British gardens are full of wildlife, from worms, spiders and butterflies to foxes, hedgehogs and birds. That is why your garden can become a classroom if you fancy teaching your children about creepy crawlies and larger mammals.
But why should you be teaching your children about wildlife, you ask? Well, wildlife isn’t only a welcome addition to your garden; it also plays a vital role in the biodiversity of our outdoor spaces.
So, start teaching kids early – not only will it help them to understand the importance of wildlife, but it will be a great (and productive) way to spend some quality time together! Here are a few ideas to get you started:
Go bird watching
We get such a mixture of birds in our gardens from the good old blackbird to robins, sparrows and starlings. Print off some pictures of the birds you are likely to see and tick them off as you spot them.
Want to attract even more birds to your garden? Then take a look at this website – http://www.wildbirdfeeders.co.uk/ – you will find a selection of bird feeders that you can fill with nuts and dot around the garden.
Design an eco friendly garden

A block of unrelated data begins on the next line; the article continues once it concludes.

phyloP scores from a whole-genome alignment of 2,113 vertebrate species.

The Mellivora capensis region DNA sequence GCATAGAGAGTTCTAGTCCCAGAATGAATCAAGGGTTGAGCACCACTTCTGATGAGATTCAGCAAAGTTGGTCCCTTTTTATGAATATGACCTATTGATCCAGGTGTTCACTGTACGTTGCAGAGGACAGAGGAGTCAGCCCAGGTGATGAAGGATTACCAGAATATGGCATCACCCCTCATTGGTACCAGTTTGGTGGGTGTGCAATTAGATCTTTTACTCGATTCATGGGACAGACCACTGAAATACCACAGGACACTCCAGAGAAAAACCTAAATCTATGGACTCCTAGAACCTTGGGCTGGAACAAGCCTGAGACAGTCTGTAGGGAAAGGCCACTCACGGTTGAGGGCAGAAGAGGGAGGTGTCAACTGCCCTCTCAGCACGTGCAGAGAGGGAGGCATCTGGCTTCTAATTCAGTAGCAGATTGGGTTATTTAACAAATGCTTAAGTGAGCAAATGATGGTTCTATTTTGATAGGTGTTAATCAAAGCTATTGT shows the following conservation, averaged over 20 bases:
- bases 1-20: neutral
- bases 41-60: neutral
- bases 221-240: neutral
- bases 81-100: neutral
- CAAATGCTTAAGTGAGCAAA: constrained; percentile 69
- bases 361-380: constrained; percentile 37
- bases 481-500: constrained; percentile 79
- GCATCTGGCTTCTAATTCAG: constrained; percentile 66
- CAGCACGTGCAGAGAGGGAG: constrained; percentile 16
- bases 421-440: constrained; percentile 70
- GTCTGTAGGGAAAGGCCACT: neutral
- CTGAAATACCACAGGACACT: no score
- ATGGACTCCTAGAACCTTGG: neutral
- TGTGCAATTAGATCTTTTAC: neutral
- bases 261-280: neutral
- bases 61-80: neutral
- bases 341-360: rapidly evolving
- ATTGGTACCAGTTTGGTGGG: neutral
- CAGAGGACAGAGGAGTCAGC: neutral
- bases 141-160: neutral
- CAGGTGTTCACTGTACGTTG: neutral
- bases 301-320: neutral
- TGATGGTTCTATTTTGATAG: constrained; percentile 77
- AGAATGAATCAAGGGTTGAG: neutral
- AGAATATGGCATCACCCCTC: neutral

While you and the kids are purchasing bird feeders why not look at other ways you could care for wildlife in the garden. Sit down with your children and ask them to tell you what they think wildlife needs to help them survive and thrive.
Perhaps you could draw out a plan of the garden and decide (using drawings and notes) how you could change it to make it more wildlife friendly? You might, for example, draw a bird box, but make a note that this needs to be at least 2 to 3 metres above the ground, to keep birds safe from garden predators.
Show them a lifecycle
Talk children through the lifecycle of the creatures in the garden. You can use your new bird box to show how the birds make a nest inside, and watch as they lay eggs, and then bring food to the little ones, until they are big enough to fly off.
The most interesting one of course is the lifecycle of a caterpillar, because it is slightly baffling (particularly for a young mind) to think that the beautiful butterfly in their garden was once a wriggly caterpillar!
Take this lesson plan as inspiration – find these creatures around the garden.
Set the kids up with paper, paints and colouring pens and ask them to draw the animals they have seen. This will help them to understand that all creatures, big and small, can come in different shapes and sizes.
Once they have drawn them it is time to organise them to order to help explain both the food chain and the lifecycles.
Many kids (and grown ups) fear both bees and wasps because they don’t understand the differences between the two. However, bees are essential for pollinating the crops that produce our food, as well as those that provide food to wildlife. Make your garden a place for bees to thrive in by making a bee house.
These are just a few of the ways that you can start teaching your children about wildlife – the rest is up to you!